Silence is Golden
by Clark Roush, Ph.D.
It appears to me as though our world is growing distressingly cacophonous. It is practically impossible to avoid sonic clutter. We make a phone call, get put on hold, and we usually have to hear some type of music or voice recording. We have multiple ways to pump sound into our ears and minds as we drive, eat, play, rest, walk, and work. This age of technology makes easy access conducive to abundant ways to copy, download, hear, manipulate, and play with sound. We have the capacity to be aurally stimulated as no other people before us. It would be foolish to not recognize this. I wonder, however, if we are better for it.
Constant sound has a way of slowly draining the body, mind, and spirit of some of its most salient elements. As it pertains to sound, when we head down the slope of “more is better,” I fear we often neglect to ask where we’re headed. The soul of humanity was not wired for constant frenzy or stimulation. When we ignore this inherent wiring, we become wounded in some of our deepest and most significant places. The thing is – we don’t often realize the damage until later, and then it is often difficult to subdue. It is similar to someone who gets “so busy” doing something, that hours later they realized they’ve skipped meal(s), and they are “starving.” I am confident we recognize the sensation of physical hunger – I’m not nearly as confident we recognize our spirit’s cries for nourishment.
This is not another plea for us to slow down – this is an earnest appeal for us to STOP! Just as our bodies cannot handle non-stop movement and energy, our ears, minds, and spirits also need a rest. The “unexamined life” cannot occur during multi-tasking! We need both places and times of silence – complete silence. In these times, we can refresh our spirits, renew our senses, and possible begin to “hear” some of the ignored silent longings of our hearts and spirits. Reflection is best accomplished without the soundtrack of life. I’m referencing a level beyond resting, chilling out, relaxing, or any other level below that of total silence.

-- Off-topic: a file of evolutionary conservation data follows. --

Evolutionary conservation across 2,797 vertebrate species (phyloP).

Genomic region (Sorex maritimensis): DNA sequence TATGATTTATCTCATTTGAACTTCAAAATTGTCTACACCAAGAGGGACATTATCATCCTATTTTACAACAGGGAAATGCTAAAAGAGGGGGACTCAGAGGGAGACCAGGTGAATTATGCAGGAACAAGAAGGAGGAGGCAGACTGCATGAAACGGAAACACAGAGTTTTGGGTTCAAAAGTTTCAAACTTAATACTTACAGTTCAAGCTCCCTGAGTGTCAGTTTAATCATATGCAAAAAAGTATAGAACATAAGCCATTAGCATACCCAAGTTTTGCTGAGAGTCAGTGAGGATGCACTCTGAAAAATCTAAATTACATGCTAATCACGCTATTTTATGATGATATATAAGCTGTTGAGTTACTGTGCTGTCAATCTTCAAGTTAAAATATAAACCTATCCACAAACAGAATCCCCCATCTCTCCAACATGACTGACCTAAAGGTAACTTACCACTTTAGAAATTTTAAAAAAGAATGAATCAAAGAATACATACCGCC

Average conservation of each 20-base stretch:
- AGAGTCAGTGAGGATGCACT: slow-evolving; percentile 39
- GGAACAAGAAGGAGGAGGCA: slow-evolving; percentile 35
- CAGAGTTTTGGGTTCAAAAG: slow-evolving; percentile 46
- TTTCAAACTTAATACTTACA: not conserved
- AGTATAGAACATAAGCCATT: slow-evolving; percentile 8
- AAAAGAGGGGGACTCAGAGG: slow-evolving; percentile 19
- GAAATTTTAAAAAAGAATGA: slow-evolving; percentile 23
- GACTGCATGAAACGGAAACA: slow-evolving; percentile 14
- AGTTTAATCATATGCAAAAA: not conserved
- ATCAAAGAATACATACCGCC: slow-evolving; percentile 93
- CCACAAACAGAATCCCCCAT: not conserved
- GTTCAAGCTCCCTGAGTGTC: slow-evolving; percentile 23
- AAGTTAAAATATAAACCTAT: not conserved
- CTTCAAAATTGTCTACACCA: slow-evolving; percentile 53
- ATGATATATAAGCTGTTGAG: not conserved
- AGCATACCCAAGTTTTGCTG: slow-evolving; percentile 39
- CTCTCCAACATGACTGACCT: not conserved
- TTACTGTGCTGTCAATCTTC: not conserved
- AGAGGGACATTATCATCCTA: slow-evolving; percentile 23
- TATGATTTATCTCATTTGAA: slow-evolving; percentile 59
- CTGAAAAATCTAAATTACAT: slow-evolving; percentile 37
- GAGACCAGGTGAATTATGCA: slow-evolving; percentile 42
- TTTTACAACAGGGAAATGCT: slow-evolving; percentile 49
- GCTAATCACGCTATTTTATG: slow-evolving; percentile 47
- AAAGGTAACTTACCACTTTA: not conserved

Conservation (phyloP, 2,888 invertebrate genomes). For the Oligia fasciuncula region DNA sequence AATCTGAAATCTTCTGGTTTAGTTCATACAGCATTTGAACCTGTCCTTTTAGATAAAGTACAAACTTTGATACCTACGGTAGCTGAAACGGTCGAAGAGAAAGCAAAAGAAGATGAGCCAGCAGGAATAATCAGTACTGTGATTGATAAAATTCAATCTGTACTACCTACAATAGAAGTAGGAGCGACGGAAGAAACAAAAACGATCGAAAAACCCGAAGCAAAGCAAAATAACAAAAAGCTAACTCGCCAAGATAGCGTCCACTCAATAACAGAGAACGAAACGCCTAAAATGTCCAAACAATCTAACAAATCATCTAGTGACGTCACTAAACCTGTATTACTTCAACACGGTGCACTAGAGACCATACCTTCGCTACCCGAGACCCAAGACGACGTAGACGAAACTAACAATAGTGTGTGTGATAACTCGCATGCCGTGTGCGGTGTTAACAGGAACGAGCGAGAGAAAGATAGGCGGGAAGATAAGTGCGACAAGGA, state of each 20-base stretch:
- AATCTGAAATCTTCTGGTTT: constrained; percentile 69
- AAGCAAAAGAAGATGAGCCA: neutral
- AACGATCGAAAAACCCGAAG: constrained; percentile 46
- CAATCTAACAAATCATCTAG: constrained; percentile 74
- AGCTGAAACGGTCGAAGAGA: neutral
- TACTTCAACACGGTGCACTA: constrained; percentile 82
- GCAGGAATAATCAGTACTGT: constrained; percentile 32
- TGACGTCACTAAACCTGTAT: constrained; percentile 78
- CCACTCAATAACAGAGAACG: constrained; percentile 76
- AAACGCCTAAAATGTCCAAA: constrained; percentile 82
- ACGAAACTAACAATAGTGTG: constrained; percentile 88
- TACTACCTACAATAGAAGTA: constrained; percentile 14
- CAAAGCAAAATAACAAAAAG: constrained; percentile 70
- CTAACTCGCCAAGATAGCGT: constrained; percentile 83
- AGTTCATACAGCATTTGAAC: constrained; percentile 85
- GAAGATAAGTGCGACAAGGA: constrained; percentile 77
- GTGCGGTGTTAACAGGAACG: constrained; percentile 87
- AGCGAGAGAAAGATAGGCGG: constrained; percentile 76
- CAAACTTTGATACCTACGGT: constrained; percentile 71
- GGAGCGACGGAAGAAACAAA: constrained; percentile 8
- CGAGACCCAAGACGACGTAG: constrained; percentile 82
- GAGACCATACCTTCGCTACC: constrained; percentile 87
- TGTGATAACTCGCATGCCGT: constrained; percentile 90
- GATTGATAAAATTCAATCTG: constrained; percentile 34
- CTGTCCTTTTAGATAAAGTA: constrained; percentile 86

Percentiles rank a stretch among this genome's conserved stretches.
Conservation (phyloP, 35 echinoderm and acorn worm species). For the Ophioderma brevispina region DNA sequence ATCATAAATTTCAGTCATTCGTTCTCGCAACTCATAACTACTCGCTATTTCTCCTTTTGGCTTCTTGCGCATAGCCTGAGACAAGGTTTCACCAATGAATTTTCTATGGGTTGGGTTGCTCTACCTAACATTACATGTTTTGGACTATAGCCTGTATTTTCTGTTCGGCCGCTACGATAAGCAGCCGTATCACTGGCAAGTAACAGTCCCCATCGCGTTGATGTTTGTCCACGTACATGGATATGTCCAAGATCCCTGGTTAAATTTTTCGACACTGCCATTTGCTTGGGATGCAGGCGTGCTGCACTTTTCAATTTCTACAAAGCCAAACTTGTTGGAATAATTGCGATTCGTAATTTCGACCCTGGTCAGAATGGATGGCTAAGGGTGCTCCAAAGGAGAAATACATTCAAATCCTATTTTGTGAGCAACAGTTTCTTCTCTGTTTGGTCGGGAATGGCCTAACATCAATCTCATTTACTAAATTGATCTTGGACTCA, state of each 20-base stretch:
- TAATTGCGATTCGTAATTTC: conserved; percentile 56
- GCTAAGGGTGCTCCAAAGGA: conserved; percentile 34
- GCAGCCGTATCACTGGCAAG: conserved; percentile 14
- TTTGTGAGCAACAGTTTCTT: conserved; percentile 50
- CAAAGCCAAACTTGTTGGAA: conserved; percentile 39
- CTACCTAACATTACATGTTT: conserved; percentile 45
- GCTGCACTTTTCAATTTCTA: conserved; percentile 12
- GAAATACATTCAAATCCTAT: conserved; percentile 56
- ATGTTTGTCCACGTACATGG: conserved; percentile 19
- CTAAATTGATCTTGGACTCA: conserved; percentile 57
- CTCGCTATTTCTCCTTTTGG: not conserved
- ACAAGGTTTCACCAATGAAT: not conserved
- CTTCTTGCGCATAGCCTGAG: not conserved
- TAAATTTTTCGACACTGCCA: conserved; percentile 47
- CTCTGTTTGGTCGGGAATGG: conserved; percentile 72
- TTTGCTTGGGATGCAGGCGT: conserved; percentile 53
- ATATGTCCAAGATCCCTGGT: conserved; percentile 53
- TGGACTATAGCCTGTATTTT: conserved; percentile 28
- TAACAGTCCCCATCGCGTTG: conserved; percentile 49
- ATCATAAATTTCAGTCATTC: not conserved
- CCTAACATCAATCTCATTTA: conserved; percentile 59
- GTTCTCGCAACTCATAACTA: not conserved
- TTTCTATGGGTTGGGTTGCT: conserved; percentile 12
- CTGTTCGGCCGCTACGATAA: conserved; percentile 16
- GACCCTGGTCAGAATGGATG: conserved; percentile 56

A supplication for solitude and silence demands that we take ourselves seriously enough to really learn who we are in relation to who we really need to be. This just cannot be done in the clamor of our daily grind. God appeared to Elijah, not in the loud, bombastic parts of nature, but in a small, still voice. The Psalmist wrote, “BE STILL (emphasis mine), and know that I am God.” My clarion call is for us to remember the importance of finding a time and place to be completely alone with our emotional, mental, physical, and spiritual realities. I know of no better way to add clarity and definition to life than to clear it of noise, thus taking time to hear some of the voices culture often drowns out.